Sharon Fisher has spent 20 years creating teambuilding, community service, and icebreaker activities for groups. With the official title of “idea sparker” at Orlando-based teambuilding company Play with a Purpose, she has loads of experience with all types of meeting attendees. Here’s what she needs to know about yours to help you choose your perfect icebreaker:

1. What’s the overall personality blend of the group? Are they primarily extroverts or more naturally introverted? “A group of salespeople will do something more strange or extreme than a group of engineers,” she says. But she is quick to caution planners not to underestimate their participants. “Planners tell me all the time, ‘Oh, my people won’t do that.’ But you would be surprised.”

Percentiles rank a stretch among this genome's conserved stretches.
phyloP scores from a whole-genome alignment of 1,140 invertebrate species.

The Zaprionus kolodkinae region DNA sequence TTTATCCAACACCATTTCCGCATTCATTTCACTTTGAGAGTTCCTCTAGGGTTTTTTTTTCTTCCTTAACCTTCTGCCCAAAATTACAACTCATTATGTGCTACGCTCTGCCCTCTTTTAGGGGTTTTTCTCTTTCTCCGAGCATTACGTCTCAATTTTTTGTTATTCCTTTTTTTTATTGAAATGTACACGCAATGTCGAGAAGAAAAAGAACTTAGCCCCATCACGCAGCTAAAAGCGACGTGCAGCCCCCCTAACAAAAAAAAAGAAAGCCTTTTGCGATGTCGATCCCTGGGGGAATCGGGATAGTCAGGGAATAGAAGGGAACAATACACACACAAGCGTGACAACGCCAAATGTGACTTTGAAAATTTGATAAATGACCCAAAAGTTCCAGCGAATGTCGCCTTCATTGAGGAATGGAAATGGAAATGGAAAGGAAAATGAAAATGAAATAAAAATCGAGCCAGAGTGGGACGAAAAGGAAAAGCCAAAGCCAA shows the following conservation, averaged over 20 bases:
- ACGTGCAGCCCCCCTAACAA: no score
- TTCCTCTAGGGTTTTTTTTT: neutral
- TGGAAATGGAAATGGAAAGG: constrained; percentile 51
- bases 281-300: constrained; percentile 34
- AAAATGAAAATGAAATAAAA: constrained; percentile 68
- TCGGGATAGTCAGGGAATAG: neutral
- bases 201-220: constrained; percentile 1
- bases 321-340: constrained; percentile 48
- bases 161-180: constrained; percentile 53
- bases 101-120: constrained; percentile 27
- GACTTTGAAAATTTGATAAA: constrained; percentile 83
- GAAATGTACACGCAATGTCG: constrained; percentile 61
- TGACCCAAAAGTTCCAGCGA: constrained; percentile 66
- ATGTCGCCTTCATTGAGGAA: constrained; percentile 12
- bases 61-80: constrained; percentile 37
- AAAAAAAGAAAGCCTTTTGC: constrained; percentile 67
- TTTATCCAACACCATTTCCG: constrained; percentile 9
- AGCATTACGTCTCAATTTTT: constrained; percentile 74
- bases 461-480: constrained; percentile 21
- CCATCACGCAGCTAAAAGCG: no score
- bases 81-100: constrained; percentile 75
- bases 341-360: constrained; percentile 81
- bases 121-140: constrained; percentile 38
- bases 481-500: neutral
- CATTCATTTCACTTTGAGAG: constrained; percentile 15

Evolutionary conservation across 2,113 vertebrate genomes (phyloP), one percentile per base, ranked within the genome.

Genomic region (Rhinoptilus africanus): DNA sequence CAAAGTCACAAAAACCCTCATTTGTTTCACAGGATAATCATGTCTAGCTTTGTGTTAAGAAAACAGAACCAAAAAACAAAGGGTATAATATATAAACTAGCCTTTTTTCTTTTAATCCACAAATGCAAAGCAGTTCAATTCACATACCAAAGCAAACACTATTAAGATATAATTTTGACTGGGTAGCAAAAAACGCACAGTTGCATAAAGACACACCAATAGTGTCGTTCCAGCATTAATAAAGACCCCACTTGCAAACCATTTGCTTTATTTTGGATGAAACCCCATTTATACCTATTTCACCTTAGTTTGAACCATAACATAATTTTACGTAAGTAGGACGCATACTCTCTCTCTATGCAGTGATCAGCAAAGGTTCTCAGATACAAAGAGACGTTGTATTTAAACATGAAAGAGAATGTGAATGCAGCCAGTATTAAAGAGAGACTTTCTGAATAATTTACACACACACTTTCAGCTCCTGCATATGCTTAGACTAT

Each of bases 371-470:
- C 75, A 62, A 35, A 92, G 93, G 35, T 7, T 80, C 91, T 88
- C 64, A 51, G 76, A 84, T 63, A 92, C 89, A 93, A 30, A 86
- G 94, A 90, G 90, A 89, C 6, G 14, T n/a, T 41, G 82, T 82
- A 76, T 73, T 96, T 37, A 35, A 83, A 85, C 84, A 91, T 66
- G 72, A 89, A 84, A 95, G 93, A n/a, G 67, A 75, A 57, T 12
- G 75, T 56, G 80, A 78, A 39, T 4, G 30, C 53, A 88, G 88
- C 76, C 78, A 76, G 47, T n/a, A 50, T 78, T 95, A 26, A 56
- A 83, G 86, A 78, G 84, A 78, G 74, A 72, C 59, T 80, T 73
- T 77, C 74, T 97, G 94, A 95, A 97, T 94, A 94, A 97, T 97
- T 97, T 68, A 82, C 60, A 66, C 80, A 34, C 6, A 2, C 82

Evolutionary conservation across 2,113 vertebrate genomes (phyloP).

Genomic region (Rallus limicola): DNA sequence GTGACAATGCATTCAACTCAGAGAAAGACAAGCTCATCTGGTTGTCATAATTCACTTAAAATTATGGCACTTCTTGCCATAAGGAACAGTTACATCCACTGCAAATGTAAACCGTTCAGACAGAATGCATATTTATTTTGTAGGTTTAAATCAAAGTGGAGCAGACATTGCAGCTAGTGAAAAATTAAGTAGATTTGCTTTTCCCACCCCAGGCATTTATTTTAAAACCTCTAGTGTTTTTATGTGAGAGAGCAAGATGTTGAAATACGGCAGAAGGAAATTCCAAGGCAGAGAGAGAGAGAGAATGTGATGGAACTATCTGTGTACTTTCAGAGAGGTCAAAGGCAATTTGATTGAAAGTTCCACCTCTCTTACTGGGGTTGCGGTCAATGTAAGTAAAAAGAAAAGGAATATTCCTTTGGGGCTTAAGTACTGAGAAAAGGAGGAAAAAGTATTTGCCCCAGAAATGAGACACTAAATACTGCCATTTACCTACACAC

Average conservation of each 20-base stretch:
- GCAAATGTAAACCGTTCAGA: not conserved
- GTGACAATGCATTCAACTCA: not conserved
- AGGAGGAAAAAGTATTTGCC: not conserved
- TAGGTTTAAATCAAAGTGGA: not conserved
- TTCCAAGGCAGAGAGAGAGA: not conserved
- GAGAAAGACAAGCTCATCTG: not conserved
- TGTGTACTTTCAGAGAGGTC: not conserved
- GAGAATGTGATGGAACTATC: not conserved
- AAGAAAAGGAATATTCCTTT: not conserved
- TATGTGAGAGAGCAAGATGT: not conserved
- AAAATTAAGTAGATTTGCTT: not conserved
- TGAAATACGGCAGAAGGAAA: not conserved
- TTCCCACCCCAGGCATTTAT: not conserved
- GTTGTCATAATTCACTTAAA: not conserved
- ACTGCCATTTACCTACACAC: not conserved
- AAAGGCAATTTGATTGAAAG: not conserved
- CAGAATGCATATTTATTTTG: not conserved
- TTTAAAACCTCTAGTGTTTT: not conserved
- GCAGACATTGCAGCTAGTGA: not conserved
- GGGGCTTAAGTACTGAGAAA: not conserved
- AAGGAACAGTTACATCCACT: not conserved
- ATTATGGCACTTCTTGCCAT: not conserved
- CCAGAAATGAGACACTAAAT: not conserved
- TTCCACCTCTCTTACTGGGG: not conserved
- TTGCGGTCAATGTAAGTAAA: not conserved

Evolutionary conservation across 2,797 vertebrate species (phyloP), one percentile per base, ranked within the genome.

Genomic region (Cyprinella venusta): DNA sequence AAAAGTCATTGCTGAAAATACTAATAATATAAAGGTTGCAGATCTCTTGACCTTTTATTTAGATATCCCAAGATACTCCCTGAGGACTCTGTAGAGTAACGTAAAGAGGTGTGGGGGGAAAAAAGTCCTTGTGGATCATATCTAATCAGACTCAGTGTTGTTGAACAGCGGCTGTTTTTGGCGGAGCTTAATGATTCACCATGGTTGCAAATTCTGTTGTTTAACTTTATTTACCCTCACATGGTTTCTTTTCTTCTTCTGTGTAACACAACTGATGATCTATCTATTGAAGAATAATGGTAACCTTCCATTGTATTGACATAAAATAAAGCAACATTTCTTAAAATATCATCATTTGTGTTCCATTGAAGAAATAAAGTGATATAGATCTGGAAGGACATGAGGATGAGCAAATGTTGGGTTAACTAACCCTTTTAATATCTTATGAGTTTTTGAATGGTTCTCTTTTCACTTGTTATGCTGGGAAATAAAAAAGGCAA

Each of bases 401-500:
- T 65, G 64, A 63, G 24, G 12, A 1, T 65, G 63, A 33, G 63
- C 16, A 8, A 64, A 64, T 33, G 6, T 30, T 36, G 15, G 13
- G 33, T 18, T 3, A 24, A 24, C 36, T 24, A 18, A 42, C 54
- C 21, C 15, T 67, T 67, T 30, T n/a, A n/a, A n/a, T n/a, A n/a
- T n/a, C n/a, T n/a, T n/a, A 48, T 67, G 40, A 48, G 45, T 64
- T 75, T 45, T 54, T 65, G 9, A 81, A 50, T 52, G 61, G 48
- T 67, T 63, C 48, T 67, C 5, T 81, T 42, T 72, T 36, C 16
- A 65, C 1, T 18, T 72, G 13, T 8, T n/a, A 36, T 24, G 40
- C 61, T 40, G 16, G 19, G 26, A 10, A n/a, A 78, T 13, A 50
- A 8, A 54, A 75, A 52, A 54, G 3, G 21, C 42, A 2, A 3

2. What is the setting? What else is happening at the function? Will people be eating, drinking, walking around?

3. What is the timing of the activity? Is it opening night, and people are just seeing each other for the first time since the last meeting? Or is it the second or third night and they’ve all had the chance to do their hugging and reconnecting?

4. Can we blend the activity into the overall program, so that it dovetails with another meeting element or with the meeting content? Would you like to create an activity that helps you build toward something? Or is this simply an activity to get people to break out of their cliques and talk to each other?

5. How much structure do you need? Do you prefer a free-flowing activity, where attendees can play or not, as it suits them? Or will it be more formatted, with everyone encouraged to take part?